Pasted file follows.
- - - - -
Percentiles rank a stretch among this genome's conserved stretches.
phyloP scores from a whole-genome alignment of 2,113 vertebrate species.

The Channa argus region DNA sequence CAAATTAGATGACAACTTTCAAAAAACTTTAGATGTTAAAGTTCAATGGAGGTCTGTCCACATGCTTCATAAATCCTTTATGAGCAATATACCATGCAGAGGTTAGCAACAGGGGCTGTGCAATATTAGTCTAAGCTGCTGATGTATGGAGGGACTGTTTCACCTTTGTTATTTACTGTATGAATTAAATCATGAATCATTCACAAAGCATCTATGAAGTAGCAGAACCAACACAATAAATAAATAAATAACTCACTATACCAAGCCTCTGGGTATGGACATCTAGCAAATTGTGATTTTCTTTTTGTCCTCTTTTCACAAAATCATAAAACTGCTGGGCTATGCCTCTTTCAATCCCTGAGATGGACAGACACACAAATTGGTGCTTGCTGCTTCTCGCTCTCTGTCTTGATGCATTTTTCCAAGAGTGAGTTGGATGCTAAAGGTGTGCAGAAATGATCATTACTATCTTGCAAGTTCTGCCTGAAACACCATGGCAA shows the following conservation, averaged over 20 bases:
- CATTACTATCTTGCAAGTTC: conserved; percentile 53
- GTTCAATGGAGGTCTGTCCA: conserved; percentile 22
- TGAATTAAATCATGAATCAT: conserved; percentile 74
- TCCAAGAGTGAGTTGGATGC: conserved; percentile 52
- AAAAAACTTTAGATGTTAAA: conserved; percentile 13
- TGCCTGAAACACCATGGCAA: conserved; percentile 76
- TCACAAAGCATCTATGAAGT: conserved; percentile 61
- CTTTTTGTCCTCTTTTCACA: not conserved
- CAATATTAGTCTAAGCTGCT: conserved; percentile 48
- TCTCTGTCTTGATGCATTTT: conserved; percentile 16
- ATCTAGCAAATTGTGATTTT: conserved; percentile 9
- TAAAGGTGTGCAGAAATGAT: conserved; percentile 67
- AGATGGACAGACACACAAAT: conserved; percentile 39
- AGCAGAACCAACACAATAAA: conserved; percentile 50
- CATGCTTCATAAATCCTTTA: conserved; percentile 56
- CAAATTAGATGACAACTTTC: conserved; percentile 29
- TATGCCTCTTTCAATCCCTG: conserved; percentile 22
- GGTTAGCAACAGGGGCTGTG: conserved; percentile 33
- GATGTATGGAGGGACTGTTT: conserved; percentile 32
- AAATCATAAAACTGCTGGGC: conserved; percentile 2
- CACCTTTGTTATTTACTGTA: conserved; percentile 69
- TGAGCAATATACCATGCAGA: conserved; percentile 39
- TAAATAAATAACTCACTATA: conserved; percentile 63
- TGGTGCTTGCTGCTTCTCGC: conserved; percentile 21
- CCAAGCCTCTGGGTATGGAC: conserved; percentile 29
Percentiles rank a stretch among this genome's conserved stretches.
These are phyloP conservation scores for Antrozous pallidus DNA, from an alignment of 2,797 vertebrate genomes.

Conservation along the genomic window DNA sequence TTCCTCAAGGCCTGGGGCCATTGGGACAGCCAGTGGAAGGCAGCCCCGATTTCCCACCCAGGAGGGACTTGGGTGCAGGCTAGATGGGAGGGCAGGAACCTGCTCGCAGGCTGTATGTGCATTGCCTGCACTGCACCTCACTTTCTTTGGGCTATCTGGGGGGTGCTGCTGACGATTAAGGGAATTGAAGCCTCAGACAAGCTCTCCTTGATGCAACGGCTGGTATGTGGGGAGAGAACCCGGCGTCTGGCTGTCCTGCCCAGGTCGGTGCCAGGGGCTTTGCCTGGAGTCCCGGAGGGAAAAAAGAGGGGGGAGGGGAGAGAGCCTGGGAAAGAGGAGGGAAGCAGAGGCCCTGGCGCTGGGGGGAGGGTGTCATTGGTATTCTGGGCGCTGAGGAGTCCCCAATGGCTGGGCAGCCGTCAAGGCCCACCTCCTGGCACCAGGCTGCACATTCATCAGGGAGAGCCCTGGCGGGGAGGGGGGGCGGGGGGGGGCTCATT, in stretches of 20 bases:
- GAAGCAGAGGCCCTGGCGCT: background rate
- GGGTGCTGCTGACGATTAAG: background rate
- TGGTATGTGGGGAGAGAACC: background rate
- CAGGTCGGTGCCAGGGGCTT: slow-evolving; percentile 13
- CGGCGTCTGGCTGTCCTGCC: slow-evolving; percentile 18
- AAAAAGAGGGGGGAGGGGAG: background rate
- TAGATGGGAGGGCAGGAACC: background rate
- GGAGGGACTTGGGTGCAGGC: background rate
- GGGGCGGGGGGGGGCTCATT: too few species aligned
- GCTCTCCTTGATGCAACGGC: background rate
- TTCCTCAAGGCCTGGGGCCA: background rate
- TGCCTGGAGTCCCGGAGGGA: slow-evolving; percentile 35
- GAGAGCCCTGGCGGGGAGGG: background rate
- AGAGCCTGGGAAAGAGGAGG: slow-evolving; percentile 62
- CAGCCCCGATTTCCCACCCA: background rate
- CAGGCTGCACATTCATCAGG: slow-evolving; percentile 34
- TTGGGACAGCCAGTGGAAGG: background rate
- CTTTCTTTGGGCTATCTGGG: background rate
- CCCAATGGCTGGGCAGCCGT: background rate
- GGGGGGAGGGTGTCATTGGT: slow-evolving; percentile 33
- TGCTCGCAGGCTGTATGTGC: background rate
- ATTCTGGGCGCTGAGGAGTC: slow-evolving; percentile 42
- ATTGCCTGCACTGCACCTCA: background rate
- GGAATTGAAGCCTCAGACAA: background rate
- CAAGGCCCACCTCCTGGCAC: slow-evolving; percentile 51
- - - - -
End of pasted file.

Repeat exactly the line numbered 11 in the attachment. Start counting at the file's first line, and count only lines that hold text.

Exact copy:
- CTTTTTGTCCTCTTTTCACA: not conserved